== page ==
Helping You Through Life's Transitions

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Growing up is hard. The transition between childhood and adulthood is not easy.  There are key developmental changes that nearly all adolescents experience during their transition from childhood to adulthood. I can help you with those changes and help you set a path to help you navigate for life's transitions. Adolescence is a stage between the teenage years and the time one takes to develop into an adult. These are not just physical changes, such as the onset of puberty, but emotional changes as well.  

This table illustrates that adolescence is one of the most dynamic stages of human growth and development.*

Stages of AdolescencePhysical DevelopmentCognitive DevelopmentSocial-Emotional Development
Early Adolescence
Approximately 11 – 13
years of age
Puberty: grow body hair, increase perspiration and oil production in hair and skin

Girls – breast and hip development, onset of menstruation

Boys – growth in testicles and penis, wet dreams, deepening of voice

Tremendous physical growth: gain height and weight
Growing capacity for abstract thought

Mostly interested in present with limited thought to the future

Intellectual interests expand and become more important

Deeper moral thinking
Struggle with sense of identity

Feel awkward about one’s self and one’s body; worry about being normal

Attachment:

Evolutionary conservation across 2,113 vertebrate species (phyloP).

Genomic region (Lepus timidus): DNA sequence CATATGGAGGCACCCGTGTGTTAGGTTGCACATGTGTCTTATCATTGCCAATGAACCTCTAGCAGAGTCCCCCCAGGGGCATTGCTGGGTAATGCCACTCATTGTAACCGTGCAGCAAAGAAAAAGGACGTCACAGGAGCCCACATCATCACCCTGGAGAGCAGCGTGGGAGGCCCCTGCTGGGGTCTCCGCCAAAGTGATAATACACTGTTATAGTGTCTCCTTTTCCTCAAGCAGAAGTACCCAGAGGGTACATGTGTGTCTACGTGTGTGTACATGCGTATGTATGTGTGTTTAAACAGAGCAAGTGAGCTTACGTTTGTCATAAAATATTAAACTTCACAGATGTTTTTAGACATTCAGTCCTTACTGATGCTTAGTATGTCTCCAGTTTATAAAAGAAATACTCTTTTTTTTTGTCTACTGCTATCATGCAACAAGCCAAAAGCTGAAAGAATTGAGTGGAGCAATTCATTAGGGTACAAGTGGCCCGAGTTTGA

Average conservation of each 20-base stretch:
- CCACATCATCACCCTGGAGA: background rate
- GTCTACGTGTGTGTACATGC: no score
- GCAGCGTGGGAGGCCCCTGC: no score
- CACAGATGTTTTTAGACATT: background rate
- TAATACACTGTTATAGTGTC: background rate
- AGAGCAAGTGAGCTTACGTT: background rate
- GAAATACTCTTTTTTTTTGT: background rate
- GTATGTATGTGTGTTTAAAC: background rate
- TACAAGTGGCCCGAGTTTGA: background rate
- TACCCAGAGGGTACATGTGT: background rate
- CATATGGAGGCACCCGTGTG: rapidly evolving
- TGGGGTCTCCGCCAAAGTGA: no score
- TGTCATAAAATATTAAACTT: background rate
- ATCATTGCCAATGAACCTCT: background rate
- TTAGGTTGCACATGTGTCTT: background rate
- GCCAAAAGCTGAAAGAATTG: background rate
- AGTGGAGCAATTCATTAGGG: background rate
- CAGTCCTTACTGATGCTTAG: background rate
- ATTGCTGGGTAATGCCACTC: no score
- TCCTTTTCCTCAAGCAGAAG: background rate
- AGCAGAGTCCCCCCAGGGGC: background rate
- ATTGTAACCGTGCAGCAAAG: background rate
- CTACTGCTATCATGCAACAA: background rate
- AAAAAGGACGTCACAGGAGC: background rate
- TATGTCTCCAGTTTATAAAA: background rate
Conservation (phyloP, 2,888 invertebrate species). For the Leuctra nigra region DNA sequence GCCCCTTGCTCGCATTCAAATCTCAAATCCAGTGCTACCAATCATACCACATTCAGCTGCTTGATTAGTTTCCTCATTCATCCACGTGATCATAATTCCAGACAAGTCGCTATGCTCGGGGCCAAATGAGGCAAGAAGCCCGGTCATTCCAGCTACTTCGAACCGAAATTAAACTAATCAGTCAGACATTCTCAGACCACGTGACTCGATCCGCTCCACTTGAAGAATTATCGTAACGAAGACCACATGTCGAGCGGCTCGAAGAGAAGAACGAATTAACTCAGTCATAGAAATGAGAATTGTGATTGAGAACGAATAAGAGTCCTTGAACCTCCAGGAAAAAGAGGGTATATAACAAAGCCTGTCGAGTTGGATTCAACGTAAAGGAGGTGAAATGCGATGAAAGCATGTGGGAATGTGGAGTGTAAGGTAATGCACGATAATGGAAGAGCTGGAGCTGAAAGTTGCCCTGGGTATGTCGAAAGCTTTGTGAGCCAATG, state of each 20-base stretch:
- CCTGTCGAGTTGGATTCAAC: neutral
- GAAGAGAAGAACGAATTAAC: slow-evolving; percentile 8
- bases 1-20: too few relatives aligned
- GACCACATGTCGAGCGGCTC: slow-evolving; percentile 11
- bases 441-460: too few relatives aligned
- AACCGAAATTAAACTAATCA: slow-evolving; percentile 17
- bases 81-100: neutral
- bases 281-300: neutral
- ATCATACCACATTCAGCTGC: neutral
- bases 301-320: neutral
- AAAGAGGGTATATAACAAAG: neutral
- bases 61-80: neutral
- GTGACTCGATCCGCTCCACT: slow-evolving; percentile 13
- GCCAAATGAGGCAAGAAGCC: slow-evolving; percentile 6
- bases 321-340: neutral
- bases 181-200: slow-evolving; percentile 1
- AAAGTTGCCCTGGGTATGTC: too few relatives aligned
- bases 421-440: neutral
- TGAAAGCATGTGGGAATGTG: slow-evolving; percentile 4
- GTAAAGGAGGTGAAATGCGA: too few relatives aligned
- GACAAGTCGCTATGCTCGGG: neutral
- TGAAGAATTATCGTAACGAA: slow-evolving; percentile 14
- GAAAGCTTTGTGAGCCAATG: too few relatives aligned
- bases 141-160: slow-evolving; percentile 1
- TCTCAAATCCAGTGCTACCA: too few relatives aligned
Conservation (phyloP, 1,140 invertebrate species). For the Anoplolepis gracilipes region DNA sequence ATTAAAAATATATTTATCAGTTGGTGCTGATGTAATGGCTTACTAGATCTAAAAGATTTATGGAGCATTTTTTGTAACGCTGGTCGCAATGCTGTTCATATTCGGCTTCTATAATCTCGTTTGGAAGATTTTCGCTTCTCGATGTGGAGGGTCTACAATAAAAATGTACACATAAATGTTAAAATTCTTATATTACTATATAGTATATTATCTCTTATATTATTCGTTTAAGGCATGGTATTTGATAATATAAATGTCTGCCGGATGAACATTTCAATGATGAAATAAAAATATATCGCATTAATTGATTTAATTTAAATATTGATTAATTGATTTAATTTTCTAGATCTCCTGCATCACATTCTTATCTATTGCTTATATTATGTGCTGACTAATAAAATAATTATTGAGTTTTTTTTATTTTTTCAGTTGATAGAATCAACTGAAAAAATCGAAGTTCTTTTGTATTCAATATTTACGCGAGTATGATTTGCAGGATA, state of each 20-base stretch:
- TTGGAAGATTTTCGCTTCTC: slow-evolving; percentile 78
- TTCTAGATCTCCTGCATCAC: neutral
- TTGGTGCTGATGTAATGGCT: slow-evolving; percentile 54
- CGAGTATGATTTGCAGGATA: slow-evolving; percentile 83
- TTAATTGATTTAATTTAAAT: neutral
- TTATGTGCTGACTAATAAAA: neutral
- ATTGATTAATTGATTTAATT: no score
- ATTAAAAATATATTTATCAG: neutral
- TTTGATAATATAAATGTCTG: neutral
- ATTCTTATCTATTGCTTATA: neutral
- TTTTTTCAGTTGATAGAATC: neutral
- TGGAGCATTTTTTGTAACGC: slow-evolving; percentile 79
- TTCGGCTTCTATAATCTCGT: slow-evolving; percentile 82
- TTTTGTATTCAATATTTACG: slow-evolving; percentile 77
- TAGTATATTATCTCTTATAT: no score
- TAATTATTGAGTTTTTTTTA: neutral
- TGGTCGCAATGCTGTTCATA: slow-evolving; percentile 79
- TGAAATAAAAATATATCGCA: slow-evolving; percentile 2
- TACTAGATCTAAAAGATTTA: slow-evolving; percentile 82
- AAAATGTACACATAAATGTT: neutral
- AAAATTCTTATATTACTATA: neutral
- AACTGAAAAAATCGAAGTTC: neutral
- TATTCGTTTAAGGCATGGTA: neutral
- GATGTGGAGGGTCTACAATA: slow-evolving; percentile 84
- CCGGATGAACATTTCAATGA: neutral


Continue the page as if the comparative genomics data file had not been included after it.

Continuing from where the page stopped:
Realize that parents are not perfect; increased conflict with parents

Increased influence of peer group

Desire for independence

Tendency to return to “childish” behavior, particularly when stressed

Rule- and limit-testing
Greater interest in privacy

Growing sexual interest
Middle Adolescence
Approximately 14 – 18
years of age
Puberty is completed

Physical growth slows for girls, continues for boys
Continued growth of capacity for abstract thought

Greater capacity for setting goals

Interest in moral reasoning

Thinking about the meaning of life
Intense self-involvement, changing between high expectations and poor self-concept

Continued adjustment to changing body, worries about being normal

Tendency to distance selves from parents, continued drive for independence

Driven to make friends and greater reliance on them, popularity can be an important issue

Feelings of love and passion

Increased sexual interest
Late Adolescence
Approximately 19 – 24
years of age
Young women, typically, are physically fully developed

Young men continue to gain height, weight, muscle mass, and body hair
Ability to think ideas through from beginning to end

Ability to delay gratification

Examination of inner experiences

Increased concern for future

Continued interest in moral reasoning
Firmer sense of identity, including sexual identity

Increased emotional stability

Increased concern for others

Increased independence and self-reliance

Peer relationships remain important

Development of more serious relationships

Social and cultural traditions regain some of their importance

  1. Kaplan, P. S. (2004). Adolescence. Boston: Houghton Mifflin Company.

*Chart and content reference on the U.S. Department of Health and Human Services

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